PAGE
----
Market talk: Looks like air freight will be oh, so quiet in August


It’s only anecdotal, but forwarders are reporting the likelihood of a quiet August in air freight.

Rates next month look set to fall, with prices currently being quoted by airlines at normal August rates, although some pockets of high prices remain.

Australia, for example, remains some three times higher than normal, said one forwarder, but China to Europe rates have fallen back. The transpacific remains relatively buoyant, but has, broadly speaking, followed the example of Europe by a few weeks, according to one analyst.

«It’s bloody quiet out there. Especially on air freight,» said one European forwarder.

«Even rates are stable this week. Wherever you look, the cargo really is getting sparse.»

One carrier reported it was «chasing every kilo» at the moment, with volumes down. However, cargo profits are well up for the year so far, despite volume declines, as yields have been much higher.

United, for example, saw a 128% increase in yields in the second quarter and, despite having no freighters and barely any passengers with the consequent belly capacity, grew cargo revenue 36% year on year as it operated its passenger-freighters.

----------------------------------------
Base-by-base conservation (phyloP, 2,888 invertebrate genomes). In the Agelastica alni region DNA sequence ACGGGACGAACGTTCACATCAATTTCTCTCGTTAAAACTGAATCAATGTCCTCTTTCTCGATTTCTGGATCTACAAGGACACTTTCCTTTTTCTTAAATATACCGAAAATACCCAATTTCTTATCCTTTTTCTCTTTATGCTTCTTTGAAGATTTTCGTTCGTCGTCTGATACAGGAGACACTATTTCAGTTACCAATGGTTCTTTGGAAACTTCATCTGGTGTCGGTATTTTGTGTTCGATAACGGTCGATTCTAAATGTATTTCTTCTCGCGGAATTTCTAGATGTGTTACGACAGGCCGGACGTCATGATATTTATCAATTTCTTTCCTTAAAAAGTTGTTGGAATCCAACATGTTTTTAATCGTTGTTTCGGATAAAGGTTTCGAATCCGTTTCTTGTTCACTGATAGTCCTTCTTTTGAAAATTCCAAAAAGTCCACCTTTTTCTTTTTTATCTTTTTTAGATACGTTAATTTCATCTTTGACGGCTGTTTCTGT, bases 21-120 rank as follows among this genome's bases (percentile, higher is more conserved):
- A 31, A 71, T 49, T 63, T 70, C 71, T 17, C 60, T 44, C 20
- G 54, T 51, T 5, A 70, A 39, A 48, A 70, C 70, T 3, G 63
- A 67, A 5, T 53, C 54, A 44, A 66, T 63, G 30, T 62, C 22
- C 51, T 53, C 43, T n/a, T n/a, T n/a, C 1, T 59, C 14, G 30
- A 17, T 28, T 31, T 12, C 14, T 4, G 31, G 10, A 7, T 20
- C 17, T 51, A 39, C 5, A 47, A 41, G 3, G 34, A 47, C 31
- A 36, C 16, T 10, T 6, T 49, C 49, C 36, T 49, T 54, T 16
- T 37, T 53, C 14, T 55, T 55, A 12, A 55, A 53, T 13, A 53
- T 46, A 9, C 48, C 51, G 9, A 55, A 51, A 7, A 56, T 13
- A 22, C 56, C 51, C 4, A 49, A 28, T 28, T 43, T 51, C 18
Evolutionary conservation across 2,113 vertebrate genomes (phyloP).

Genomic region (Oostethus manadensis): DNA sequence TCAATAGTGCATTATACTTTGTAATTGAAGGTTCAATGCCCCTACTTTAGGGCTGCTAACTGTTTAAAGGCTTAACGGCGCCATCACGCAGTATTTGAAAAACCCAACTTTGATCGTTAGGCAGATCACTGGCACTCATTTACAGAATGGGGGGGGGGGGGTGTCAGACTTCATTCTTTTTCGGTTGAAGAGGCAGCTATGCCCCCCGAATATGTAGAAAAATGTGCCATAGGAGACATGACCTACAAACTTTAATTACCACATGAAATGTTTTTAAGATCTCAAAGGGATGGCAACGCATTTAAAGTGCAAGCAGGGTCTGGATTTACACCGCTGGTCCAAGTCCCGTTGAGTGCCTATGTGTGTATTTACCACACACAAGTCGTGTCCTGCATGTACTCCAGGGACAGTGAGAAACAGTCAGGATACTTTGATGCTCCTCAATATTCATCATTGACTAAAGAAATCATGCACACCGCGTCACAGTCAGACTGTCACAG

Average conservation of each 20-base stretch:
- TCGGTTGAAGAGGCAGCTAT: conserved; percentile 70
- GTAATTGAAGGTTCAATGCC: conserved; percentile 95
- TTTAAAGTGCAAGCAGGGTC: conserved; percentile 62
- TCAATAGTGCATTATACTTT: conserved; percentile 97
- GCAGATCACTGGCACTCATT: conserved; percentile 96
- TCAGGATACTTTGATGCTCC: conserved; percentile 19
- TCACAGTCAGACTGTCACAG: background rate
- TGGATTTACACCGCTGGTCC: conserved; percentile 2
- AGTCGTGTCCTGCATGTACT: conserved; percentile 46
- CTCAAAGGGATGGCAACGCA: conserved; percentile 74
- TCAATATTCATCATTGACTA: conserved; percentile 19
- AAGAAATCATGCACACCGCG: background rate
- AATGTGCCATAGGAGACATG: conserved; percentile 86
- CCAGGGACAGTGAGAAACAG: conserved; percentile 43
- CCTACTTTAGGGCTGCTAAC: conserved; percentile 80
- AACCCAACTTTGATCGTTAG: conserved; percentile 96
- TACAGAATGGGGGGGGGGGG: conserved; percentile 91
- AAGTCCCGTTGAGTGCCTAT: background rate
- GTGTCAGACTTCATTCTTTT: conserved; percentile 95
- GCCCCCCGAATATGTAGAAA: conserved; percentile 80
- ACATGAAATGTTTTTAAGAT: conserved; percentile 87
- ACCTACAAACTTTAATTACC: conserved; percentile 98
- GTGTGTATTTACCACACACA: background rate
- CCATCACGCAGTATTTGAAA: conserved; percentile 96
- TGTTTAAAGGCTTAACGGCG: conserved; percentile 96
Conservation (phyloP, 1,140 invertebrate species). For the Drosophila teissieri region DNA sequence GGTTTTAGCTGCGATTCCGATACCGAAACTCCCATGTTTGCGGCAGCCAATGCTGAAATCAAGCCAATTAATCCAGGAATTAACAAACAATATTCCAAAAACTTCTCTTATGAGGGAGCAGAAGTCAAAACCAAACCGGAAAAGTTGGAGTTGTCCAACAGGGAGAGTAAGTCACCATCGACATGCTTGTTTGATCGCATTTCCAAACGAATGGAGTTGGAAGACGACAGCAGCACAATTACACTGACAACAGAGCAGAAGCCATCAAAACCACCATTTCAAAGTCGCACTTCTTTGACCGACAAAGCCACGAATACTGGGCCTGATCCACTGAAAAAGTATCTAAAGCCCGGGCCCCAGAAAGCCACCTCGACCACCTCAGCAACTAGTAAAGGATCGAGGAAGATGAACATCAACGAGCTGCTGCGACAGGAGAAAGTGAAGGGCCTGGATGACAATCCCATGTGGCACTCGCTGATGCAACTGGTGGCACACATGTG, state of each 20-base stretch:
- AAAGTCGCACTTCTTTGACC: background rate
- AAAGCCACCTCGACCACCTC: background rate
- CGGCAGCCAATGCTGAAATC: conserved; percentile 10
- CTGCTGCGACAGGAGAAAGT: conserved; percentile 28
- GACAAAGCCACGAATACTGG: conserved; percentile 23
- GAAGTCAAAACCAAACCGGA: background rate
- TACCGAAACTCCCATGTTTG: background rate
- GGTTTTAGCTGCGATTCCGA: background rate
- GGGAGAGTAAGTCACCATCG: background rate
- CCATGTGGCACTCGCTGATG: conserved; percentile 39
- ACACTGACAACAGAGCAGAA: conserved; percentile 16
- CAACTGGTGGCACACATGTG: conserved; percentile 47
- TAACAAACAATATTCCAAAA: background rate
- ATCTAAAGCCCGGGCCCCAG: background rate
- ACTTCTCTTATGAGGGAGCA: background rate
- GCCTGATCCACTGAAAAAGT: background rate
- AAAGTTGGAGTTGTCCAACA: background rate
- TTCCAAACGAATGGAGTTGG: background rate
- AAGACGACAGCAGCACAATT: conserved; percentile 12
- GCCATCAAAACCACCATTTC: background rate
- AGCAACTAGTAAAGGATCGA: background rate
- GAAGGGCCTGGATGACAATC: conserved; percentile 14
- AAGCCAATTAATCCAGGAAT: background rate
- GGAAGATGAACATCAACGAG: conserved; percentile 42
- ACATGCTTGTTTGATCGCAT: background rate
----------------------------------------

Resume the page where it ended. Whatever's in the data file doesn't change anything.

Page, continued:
But that will not make up for the losses recorded for having the majority of its aircraft on the ground.

Pure cargo airlines, of course, have seen high profits, and there is some anticipation of strong third and fourth quarters, with tech product launches arriving.

And then, if one is ready, Covid-19 vaccine shipments could send the air freight industry into another spin, with forwarders already expressing concern about securing space towards the end of the year.

But for now, say forwarders, the market is soft.

«I reckon August is going to be incredibly quiet — generally it is in a normal market anyway, but this is going to be super quiet for air freight. I would not be surprised if, globally, it is the slackest month of the year.»

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IATA Cargo Chartbook

Upward trend in air cargo traffic as inventory restocking cycle starts.

Source: International Air Transport Association (IATA)
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